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The Rockets Daily – April 14, 2014

Rooting Interest – Last night in Portland, the Blazers beat the Golden State Warriors in overtime, 117-119.  And be sure, this game is absolutely deserving of discussion on a Houston Rockets forum.  It was perhaps the first time all season that I openly rooted for the Warriors, always afraid Steph Curry would end up in a first round matchup with the Rockets.  But with just two games remaining on Houston’s schedule and one for Portland, the Rockets are in a position where if the Blazers win their final game at home against the nothing-to-play-for Clippers, and the Rockets can’t beat either San Antonio or New Orleans, Portland will end up hosting the first-round and not Houston.

It would be devastating from psychological standpoint, if not a strategical one, for the Rockets to play so much of the season in the upper-tier of the Western Conference, only to falter at the end and find themselves on the road for Game 1.  And the Rockets aren’t exactly going into the playoffs under ideal conditions.  The team peaked a month ago, losing only two games in February, while going 15-2 at one point.  But since April arrived they have been a mediocre .500 club.  Now, on the precipice of the playoffs, the Rockets find themselves injured (Howard, Parsons and Beverley have all missed games) and tired (Houston is the only team with two players, Harden and Parsons, in the top-ten in minutes played).  And with the Blazers victory last night, there will be no rest for the weary. 

The Rockets (possibly sans Parsons) are forced to go all-out tonight against the Spurs.  And while a win would lock up the 4-seed and some much needed rest in their final game, a loss would send them to New Orleans with homecourt on the line.  Thankfully, the ‘Cans will be without His Excellency Anthony Davis and a few other rotation players, but as our own Forrest Walker pointed out, the Rockets (read: James Harden) could really use the rest.

And now it seems that the Spurs, despite having the 1-seed locked up, will be going full-bore tonight in Houston.  Add that to the suddenly long list of problems facing the Rockets.  But Houston is 3-0 against San Antonio this season and a win tonight would help ease a lot of concerns facing the team this past month.  Just win, baby.

Paper or Plastic – In Hickory-High’s newest weekly round table, they ask: What becomes a bigger playoff storyline– James Harden’s offense or James Harden’s defense?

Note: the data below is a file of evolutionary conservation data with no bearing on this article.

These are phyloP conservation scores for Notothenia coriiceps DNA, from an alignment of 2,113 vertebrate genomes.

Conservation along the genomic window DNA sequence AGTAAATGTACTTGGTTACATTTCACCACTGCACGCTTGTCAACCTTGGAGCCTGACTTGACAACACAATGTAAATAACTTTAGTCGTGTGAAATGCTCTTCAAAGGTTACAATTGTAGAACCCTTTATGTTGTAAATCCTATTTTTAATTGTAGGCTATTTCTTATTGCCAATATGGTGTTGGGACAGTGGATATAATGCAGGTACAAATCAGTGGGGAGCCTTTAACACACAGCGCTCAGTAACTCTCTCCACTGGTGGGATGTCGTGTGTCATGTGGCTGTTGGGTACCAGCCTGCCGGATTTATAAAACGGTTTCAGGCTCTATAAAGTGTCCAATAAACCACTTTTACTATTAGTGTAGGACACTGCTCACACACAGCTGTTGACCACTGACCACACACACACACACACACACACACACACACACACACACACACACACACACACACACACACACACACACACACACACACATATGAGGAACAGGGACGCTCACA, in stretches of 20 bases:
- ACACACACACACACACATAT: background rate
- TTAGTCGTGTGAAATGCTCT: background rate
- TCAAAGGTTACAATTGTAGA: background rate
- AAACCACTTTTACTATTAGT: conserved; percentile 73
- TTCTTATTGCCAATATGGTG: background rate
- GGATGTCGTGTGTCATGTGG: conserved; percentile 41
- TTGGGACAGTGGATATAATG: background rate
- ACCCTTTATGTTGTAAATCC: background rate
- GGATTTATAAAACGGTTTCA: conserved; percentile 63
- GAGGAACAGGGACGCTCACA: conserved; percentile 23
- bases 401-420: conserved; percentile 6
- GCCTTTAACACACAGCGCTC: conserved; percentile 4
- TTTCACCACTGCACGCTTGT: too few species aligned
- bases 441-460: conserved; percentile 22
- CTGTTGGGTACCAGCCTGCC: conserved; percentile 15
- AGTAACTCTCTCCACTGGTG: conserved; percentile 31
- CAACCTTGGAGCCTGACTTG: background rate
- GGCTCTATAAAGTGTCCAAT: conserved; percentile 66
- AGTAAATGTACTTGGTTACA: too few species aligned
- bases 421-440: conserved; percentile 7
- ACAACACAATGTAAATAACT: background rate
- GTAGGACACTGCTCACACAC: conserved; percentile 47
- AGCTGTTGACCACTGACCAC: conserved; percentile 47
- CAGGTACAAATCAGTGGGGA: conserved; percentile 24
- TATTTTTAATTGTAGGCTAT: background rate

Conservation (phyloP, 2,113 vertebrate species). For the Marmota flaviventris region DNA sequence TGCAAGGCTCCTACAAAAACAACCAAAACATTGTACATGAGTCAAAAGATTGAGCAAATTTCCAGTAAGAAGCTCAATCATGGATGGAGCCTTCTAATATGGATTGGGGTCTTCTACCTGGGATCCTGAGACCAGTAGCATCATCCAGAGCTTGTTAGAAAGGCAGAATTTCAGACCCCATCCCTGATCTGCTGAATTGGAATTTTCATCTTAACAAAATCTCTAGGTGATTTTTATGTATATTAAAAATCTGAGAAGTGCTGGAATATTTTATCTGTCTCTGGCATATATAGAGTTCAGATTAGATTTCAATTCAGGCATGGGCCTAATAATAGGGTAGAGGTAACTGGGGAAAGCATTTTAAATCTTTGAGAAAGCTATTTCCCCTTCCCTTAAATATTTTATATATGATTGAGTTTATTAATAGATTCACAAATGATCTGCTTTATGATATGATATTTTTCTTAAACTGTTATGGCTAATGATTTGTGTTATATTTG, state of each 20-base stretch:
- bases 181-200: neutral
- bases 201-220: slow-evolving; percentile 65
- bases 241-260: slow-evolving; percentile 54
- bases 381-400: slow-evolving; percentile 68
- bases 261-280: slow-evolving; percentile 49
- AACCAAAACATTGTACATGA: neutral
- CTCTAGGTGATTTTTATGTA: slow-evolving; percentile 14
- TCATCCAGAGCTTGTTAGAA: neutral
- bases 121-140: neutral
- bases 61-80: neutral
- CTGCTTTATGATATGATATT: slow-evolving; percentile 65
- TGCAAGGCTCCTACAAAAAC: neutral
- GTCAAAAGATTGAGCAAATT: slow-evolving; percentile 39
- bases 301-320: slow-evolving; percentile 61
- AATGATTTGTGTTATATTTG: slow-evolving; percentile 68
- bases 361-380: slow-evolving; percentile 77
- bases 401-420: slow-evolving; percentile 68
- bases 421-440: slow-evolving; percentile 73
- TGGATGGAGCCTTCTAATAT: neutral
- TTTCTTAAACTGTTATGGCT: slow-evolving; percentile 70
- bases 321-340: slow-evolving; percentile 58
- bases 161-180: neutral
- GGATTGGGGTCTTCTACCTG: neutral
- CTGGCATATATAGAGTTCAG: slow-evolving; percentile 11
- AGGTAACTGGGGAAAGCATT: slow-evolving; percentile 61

Lewis: If Dwight Howard is able to play at near-peak levels, then nobody will notice Harden’s defense. If the Rockets play the Trail Blazers, Harden’s going to be able to destroy them on offense. In four games this season, he’s averaging 30 points, 7 rebounds, and 5 assists against them. If the Rockets draw the Warriors, there are only two teams Harden has averaged more points against this year – the Knicks and the Lakers. In the playoffs, being able to break down elite defenses and score is vital, and that’s what Harden does best. He disrupts. He just needs to make sure he isn’t a turnstile on the opposite end.

It’s already been said by almost anyone who watches the Rockets closely, but I must say it again: Harden is not as bad defensively as advertised.  His Clippers-mixtape went viral at the beginning of the season and has been low-hanging fruit for national pundits ever since.  Harden will never be a two-way force, but like some of the other Hickory-High guys said in the article, his problem is effort.  And I can’t imagine a scenario where James Freaking Harden’s effort will be lacking in the playoffs.

Speaking of Which – The Short Corner noticed a little bit of good amidst all of the Rockets’ recent struggles:

The James Harden of the past few weeks has been fully enabled — playing huge minutes for a Rockets team without both Dwight Howard and Patrick Beverley and thus very much in need of bulk scoring to overcome its defensive limitations. The massive stat lines that have resulted have been met with shockingly little fanfare. There are bigger picture issues to sort out as the playoffs near, but the work Harden has done of late is an absurdly exaggerated version of his already terrific play. My favorite bit: Harden has somehow attempted 111 free throws in his last eight games — almost 14 a night. Knicks point guard Raymond Felton, by contrast, has attempted 114 free throws this entire season.

The little fanfare is understandable.  The Pacers collapse has been fascinating; the Spurs run has been predictable but amazing; the race for the 8-seed in the East has been mesmerizing.  That last part may not have been “mesmerizing”, but watching the Knicks blow it sure was enjoyable.

And I knew Harden was playing well despite the Rockets’ downward arc lately, but I didn’t realize just how stellar he’s been.  For the month of April (8 games), Harden has averaged 38.6 mpg, 29 ppg on 43%FG and 40%3pt, with almost 5 rpg and 9 apg and 2.5 (!!!) spg.  Not to mention he’s been in Rambo-level attack mode, getting to the line over 13 times a game and making almost 90% of his free throws.

Harden hasn’t been quite as sharp as he was when Houston was peaking in February and March, but that is attributable to the lack of help he has had while missing such valuable teammates.  His shooting numbers are down slightly from those good ole days, but with Parsons banged up and Lin in a permanent funk, Harden has been responsible for most of the offense.

Unless Wes Matthews turns into Dennis Johnson 2.0, I think it’s safe to say Harden’s offense will be a bigger first-round storyline than his defense.

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